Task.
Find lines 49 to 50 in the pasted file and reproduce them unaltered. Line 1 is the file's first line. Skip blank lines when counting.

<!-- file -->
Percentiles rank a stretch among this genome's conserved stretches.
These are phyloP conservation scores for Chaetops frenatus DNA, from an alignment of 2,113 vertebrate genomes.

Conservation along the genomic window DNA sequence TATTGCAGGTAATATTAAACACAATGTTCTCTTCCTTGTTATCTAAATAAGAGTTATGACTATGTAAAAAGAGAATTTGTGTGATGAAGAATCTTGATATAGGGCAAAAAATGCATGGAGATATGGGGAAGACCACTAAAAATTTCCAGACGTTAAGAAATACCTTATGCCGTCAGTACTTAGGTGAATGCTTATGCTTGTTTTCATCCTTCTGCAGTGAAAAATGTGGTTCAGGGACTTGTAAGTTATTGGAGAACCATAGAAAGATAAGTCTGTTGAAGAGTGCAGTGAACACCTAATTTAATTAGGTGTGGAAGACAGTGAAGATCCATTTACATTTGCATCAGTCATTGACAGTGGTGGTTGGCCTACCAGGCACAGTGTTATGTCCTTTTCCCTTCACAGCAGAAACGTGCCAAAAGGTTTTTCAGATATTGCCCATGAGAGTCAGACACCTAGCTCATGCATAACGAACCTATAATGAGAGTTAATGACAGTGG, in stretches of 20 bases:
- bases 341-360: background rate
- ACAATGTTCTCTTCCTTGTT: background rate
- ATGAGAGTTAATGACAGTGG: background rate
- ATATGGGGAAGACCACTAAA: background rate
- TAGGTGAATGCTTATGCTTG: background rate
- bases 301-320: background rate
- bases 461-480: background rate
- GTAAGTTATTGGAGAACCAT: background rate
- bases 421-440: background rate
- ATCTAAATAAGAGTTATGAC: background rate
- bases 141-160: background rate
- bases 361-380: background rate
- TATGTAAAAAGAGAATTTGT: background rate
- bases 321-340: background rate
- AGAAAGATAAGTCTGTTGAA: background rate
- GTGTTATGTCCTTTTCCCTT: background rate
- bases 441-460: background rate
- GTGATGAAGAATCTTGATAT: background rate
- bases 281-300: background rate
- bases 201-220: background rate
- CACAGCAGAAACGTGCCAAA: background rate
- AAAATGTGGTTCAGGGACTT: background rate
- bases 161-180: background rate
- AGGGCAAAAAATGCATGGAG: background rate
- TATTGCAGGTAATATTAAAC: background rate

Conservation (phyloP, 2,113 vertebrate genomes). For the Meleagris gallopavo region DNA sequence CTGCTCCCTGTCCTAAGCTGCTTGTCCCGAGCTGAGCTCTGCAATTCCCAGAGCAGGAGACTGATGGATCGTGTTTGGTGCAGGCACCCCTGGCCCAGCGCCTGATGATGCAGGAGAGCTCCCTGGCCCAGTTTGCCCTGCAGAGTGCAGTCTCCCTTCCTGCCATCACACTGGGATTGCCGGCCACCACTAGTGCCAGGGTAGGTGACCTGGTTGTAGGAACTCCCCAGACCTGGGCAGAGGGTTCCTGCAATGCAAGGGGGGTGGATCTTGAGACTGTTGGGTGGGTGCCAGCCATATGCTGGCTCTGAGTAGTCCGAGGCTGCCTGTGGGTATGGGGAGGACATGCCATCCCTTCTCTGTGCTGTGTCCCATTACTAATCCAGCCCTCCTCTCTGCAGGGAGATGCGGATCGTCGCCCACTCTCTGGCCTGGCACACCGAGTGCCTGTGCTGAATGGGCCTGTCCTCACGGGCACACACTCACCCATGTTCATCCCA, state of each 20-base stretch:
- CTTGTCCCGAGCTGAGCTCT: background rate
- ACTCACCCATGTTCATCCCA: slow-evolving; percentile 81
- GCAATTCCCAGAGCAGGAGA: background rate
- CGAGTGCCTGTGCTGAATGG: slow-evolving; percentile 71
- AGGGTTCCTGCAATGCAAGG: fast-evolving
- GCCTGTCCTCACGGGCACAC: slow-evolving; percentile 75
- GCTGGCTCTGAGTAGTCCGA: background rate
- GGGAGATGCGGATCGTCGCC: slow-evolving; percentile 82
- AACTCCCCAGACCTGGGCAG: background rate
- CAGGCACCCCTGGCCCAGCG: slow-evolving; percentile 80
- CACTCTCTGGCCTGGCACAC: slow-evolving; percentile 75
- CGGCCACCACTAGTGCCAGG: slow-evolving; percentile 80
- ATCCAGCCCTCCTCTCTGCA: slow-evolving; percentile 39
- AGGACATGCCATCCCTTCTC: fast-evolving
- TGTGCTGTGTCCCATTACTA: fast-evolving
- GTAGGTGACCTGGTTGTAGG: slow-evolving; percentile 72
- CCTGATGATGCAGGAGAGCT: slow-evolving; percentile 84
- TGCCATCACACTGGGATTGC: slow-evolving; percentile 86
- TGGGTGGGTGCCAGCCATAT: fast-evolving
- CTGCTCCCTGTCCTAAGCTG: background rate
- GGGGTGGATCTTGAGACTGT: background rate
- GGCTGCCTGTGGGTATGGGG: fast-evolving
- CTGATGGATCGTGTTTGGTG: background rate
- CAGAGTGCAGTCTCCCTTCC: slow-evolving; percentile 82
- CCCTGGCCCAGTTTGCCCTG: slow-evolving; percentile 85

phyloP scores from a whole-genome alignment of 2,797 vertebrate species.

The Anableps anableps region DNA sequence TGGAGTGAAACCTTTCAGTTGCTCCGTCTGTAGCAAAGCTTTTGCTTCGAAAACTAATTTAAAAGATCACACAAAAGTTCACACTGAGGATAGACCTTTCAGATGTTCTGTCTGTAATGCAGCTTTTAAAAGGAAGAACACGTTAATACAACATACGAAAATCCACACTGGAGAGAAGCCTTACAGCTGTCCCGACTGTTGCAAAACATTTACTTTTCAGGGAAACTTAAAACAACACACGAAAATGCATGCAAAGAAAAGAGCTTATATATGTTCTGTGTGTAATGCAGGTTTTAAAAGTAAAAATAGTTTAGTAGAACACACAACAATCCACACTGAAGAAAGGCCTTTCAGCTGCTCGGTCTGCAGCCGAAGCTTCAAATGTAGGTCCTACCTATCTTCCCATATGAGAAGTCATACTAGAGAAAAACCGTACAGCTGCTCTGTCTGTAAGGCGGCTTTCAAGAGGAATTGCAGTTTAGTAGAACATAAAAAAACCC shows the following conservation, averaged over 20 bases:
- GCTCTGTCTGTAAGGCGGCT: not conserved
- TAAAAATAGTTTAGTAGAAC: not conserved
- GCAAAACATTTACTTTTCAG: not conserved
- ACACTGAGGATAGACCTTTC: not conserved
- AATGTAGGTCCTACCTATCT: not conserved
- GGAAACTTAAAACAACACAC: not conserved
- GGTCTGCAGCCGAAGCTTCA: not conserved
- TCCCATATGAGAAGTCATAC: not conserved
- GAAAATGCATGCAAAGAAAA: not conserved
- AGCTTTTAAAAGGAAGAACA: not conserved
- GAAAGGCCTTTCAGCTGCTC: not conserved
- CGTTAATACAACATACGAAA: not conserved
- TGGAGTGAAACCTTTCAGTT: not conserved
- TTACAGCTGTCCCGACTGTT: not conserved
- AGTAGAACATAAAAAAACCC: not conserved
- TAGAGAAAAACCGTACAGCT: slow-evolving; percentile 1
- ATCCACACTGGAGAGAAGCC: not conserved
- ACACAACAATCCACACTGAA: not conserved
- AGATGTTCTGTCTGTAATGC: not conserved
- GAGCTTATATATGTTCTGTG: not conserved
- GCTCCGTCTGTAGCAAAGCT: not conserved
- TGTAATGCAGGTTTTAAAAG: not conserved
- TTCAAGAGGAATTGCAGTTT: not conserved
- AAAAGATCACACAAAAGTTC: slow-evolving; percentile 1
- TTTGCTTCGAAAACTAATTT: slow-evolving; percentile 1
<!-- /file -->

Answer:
- CTGCTCCCTGTCCTAAGCTG: background rate
- GGGGTGGATCTTGAGACTGT: background rate